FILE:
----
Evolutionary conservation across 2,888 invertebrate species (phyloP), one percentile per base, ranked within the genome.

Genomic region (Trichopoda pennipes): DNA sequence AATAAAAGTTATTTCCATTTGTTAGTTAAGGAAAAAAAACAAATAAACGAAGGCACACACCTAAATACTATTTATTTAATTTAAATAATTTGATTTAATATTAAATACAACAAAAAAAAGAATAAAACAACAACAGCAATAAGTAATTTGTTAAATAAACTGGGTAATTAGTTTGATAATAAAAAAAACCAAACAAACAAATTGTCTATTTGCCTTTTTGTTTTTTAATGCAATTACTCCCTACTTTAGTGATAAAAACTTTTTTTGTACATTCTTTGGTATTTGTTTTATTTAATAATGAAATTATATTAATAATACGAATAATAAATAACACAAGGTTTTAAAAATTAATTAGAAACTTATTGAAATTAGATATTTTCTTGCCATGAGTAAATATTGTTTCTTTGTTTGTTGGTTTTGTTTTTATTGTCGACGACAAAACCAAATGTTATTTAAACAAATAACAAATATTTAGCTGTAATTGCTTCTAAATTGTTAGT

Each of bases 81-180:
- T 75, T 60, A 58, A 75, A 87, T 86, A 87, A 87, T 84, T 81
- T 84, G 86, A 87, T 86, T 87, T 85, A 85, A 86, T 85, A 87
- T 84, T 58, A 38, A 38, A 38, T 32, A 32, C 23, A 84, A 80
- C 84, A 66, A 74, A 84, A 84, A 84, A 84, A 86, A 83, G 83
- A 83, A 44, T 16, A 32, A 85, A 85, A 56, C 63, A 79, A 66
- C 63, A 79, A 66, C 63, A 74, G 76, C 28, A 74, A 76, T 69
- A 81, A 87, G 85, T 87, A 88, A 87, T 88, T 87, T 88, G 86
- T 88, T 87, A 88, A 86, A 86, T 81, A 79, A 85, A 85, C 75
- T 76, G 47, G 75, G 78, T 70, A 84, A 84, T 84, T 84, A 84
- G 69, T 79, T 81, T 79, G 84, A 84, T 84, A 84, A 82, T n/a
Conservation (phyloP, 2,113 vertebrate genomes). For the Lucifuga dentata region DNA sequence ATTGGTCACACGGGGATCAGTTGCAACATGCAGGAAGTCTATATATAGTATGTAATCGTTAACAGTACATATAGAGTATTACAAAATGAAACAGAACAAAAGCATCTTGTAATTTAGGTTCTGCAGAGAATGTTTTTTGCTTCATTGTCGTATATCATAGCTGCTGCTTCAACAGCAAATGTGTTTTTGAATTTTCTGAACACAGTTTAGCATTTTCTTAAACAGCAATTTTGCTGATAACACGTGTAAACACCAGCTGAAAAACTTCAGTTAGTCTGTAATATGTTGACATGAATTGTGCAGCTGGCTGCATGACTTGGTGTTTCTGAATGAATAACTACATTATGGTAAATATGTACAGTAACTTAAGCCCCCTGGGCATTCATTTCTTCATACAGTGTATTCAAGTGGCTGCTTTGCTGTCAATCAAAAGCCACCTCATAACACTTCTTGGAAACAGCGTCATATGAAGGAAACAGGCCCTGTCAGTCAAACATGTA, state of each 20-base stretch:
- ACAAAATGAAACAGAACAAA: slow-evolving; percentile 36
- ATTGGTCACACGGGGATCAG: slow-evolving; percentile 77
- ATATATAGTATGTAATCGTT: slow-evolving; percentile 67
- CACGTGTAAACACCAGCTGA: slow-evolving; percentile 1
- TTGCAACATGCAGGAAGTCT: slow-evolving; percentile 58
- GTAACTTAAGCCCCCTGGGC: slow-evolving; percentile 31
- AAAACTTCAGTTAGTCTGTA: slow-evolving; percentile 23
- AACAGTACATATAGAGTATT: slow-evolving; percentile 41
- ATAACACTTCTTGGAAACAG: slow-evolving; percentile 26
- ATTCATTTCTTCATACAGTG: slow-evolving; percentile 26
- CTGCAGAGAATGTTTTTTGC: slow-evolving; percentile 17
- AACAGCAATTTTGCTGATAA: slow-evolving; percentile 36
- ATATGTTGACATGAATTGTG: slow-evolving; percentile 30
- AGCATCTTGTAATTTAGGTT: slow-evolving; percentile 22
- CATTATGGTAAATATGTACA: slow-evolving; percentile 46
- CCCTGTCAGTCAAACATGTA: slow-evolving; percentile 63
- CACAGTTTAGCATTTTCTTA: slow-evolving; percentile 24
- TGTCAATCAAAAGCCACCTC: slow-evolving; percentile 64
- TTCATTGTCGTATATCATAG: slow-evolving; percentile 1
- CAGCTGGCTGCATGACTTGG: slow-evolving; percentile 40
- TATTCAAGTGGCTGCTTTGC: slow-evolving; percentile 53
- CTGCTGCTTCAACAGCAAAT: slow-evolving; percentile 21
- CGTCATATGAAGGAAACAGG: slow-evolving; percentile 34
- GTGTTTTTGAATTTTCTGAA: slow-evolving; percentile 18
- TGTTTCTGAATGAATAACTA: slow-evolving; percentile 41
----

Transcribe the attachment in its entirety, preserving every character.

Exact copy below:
Evolutionary conservation across 2,888 invertebrate species (phyloP), one percentile per base, ranked within the genome.

Genomic region (Trichopoda pennipes): DNA sequence AATAAAAGTTATTTCCATTTGTTAGTTAAGGAAAAAAAACAAATAAACGAAGGCACACACCTAAATACTATTTATTTAATTTAAATAATTTGATTTAATATTAAATACAACAAAAAAAAGAATAAAACAACAACAGCAATAAGTAATTTGTTAAATAAACTGGGTAATTAGTTTGATAATAAAAAAAACCAAACAAACAAATTGTCTATTTGCCTTTTTGTTTTTTAATGCAATTACTCCCTACTTTAGTGATAAAAACTTTTTTTGTACATTCTTTGGTATTTGTTTTATTTAATAATGAAATTATATTAATAATACGAATAATAAATAACACAAGGTTTTAAAAATTAATTAGAAACTTATTGAAATTAGATATTTTCTTGCCATGAGTAAATATTGTTTCTTTGTTTGTTGGTTTTGTTTTTATTGTCGACGACAAAACCAAATGTTATTTAAACAAATAACAAATATTTAGCTGTAATTGCTTCTAAATTGTTAGT

Each of bases 81-180:
- T 75, T 60, A 58, A 75, A 87, T 86, A 87, A 87, T 84, T 81
- T 84, G 86, A 87, T 86, T 87, T 85, A 85, A 86, T 85, A 87
- T 84, T 58, A 38, A 38, A 38, T 32, A 32, C 23, A 84, A 80
- C 84, A 66, A 74, A 84, A 84, A 84, A 84, A 86, A 83, G 83
- A 83, A 44, T 16, A 32, A 85, A 85, A 56, C 63, A 79, A 66
- C 63, A 79, A 66, C 63, A 74, G 76, C 28, A 74, A 76, T 69
- A 81, A 87, G 85, T 87, A 88, A 87, T 88, T 87, T 88, G 86
- T 88, T 87, A 88, A 86, A 86, T 81, A 79, A 85, A 85, C 75
- T 76, G 47, G 75, G 78, T 70, A 84, A 84, T 84, T 84, A 84
- G 69, T 79, T 81, T 79, G 84, A 84, T 84, A 84, A 82, T n/a
Conservation (phyloP, 2,113 vertebrate genomes). For the Lucifuga dentata region DNA sequence ATTGGTCACACGGGGATCAGTTGCAACATGCAGGAAGTCTATATATAGTATGTAATCGTTAACAGTACATATAGAGTATTACAAAATGAAACAGAACAAAAGCATCTTGTAATTTAGGTTCTGCAGAGAATGTTTTTTGCTTCATTGTCGTATATCATAGCTGCTGCTTCAACAGCAAATGTGTTTTTGAATTTTCTGAACACAGTTTAGCATTTTCTTAAACAGCAATTTTGCTGATAACACGTGTAAACACCAGCTGAAAAACTTCAGTTAGTCTGTAATATGTTGACATGAATTGTGCAGCTGGCTGCATGACTTGGTGTTTCTGAATGAATAACTACATTATGGTAAATATGTACAGTAACTTAAGCCCCCTGGGCATTCATTTCTTCATACAGTGTATTCAAGTGGCTGCTTTGCTGTCAATCAAAAGCCACCTCATAACACTTCTTGGAAACAGCGTCATATGAAGGAAACAGGCCCTGTCAGTCAAACATGTA, state of each 20-base stretch:
- ACAAAATGAAACAGAACAAA: slow-evolving; percentile 36
- ATTGGTCACACGGGGATCAG: slow-evolving; percentile 77
- ATATATAGTATGTAATCGTT: slow-evolving; percentile 67
- CACGTGTAAACACCAGCTGA: slow-evolving; percentile 1
- TTGCAACATGCAGGAAGTCT: slow-evolving; percentile 58
- GTAACTTAAGCCCCCTGGGC: slow-evolving; percentile 31
- AAAACTTCAGTTAGTCTGTA: slow-evolving; percentile 23
- AACAGTACATATAGAGTATT: slow-evolving; percentile 41
- ATAACACTTCTTGGAAACAG: slow-evolving; percentile 26
- ATTCATTTCTTCATACAGTG: slow-evolving; percentile 26
- CTGCAGAGAATGTTTTTTGC: slow-evolving; percentile 17
- AACAGCAATTTTGCTGATAA: slow-evolving; percentile 36
- ATATGTTGACATGAATTGTG: slow-evolving; percentile 30
- AGCATCTTGTAATTTAGGTT: slow-evolving; percentile 22
- CATTATGGTAAATATGTACA: slow-evolving; percentile 46
- CCCTGTCAGTCAAACATGTA: slow-evolving; percentile 63
- CACAGTTTAGCATTTTCTTA: slow-evolving; percentile 24
- TGTCAATCAAAAGCCACCTC: slow-evolving; percentile 64
- TTCATTGTCGTATATCATAG: slow-evolving; percentile 1
- CAGCTGGCTGCATGACTTGG: slow-evolving; percentile 40
- TATTCAAGTGGCTGCTTTGC: slow-evolving; percentile 53
- CTGCTGCTTCAACAGCAAAT: slow-evolving; percentile 21
- CGTCATATGAAGGAAACAGG: slow-evolving; percentile 34
- GTGTTTTTGAATTTTCTGAA: slow-evolving; percentile 18
- TGTTTCTGAATGAATAACTA: slow-evolving; percentile 41